Introduction: Takotsubo syndrome (TTS) is a severe but reversible acute heart failure affecting predominantly post-menopausal women. Extreme adrenaline levels arising with stress cause ventricular apical akinesis with basal function preserved. This occurs due to β2AR-Gi coupling, which is dysregulated in TTS. A microRNA (miR) profile of increased miR-16 and miR-26a has been identified that distinguishes TTS from healthy control, and ST-segment elevation myocardial infarction, which it resembles at patient presentation.
Hypothesis: miR-16 and miR-26a functionally interact to predispose to, or exacerbate, the cardiodepression seen in TTS.
Methods: miRs were blindly transfected in adult rat cardiomyocytes using Lipofectamine 3000. Percentage shortening was measured using an Ionoptix system. Calcium transients were obtained using Fluo-4-AM and sarcoplasmic reticulum (SR) calcium content measured with caffeine micro-application. TTS was induced in vivo by injection of an adrenaline bolus through the jugular vein of an adult male Sprague-Dawley rat, and blood sampled at baseline, 20 min and 1 hour. N numbers displayed as n/N (cells/rats).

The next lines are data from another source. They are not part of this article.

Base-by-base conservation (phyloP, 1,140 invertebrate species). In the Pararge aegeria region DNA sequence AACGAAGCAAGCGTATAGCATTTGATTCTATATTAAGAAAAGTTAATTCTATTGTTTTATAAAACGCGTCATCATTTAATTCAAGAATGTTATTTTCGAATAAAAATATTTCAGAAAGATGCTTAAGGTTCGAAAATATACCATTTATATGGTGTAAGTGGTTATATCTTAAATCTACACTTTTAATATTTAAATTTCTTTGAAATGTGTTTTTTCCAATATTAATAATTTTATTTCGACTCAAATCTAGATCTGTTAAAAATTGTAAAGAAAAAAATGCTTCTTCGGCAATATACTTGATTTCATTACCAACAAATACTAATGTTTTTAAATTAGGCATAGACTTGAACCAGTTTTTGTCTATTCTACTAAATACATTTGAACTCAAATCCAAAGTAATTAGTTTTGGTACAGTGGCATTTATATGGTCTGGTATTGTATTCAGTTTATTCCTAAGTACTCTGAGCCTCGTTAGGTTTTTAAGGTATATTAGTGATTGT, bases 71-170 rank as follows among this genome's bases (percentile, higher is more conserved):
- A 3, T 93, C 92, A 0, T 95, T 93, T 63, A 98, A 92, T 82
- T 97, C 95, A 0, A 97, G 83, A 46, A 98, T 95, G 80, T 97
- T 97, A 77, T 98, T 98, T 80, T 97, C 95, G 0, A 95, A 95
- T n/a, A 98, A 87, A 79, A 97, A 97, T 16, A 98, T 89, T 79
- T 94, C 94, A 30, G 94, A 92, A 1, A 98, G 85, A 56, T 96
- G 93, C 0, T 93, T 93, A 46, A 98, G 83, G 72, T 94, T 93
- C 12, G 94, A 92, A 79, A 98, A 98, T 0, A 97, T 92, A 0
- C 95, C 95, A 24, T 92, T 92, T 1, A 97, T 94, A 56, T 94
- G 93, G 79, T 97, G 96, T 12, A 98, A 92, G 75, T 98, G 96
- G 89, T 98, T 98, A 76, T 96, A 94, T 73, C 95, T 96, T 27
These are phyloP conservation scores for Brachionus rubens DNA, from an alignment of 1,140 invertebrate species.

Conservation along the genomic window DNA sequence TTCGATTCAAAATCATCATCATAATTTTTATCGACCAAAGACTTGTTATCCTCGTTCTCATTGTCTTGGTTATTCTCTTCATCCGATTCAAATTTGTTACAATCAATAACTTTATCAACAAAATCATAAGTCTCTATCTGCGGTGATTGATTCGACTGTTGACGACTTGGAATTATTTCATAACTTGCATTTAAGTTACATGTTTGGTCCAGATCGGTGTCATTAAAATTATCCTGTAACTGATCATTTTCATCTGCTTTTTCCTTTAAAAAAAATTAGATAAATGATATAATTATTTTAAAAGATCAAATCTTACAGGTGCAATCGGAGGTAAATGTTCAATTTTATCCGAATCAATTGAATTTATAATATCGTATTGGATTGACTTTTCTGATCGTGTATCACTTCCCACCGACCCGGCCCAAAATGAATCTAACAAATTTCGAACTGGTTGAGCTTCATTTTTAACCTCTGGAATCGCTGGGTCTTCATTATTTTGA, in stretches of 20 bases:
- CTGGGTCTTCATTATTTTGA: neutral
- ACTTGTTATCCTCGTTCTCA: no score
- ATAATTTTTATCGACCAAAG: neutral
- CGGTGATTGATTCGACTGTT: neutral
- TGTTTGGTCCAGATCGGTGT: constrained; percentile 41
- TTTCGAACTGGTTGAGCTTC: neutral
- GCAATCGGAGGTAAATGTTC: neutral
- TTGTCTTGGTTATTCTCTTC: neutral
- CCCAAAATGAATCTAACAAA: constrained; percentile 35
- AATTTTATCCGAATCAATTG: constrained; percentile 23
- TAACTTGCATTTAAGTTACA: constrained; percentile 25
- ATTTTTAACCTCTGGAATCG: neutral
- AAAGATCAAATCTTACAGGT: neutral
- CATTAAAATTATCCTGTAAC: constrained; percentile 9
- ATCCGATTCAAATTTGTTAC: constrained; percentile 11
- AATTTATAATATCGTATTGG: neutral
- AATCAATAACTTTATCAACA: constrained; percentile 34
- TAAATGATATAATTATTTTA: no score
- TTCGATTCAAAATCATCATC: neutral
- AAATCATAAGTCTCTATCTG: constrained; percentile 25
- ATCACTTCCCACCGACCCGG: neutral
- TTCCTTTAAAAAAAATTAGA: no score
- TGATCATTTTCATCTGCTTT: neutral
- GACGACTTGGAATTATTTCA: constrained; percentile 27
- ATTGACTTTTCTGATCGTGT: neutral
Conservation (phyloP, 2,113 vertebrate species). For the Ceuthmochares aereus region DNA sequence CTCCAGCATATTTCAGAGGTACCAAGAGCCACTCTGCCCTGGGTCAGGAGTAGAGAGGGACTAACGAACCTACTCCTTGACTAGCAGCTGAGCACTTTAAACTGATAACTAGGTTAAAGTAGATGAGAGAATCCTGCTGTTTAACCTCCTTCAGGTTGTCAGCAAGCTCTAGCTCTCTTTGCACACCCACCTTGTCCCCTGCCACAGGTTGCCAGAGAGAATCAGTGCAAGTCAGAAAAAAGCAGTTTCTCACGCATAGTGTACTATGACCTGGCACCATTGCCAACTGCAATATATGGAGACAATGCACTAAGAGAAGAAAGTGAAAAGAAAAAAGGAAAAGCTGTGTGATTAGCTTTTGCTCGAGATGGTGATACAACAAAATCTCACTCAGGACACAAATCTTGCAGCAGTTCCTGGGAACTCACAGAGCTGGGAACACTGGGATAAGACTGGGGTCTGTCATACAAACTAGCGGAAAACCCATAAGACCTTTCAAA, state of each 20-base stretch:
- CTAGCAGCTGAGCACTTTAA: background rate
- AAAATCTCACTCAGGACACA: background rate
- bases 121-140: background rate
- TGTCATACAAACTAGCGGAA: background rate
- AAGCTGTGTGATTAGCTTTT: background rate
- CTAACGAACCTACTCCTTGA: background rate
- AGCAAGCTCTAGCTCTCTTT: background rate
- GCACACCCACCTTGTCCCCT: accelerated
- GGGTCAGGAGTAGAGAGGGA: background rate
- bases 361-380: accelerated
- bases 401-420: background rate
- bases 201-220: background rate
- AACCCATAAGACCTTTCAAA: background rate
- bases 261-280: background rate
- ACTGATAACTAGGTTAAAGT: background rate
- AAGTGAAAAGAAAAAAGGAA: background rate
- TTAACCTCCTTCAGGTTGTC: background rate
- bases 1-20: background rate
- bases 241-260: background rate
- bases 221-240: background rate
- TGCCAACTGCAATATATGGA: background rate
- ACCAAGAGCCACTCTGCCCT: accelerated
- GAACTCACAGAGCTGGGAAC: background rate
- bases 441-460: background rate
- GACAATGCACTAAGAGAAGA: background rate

Results: Increased miR-16/-26a significantly reduced contractility in cardiomyocytes (miR-16=3.52±0.34% versus control=4.91±0.46%; n/N=30/6; p<0.05 and miR-26a=2.77±0.21% versus control=4.30±0.43%; n/N=50/10; p<0.01). This effect was seen in apical but not basal cardiomyocytes. miR-16/-26a did not alter β2AR-response. Inhibiting Gi with pertussis toxin prevented the decrease in contraction with both miRs. Calcium transient amplitude and SR calcium content were decreased with miR-16/-26a, although SERCA rate was unchanged. In an in vivo model of TTS, miR-16/-26a were not increased in blood within the hour following TTS induction.
Conclusions: Increased miR-16/-26a reduced contractility of apical cardiomyocytes through a Gi-dependent mechanism. Downstream pathways may include decreased calcium transient amplitude and SR calcium content. miR-16/-26a levels in blood were not increased in TTS in vivo, making it more likely these pre-exist in TTS patients. This suggests miR-16/-26a may be mechanistically involved in TTS, but further work is needed to investigate specific signalling pathways.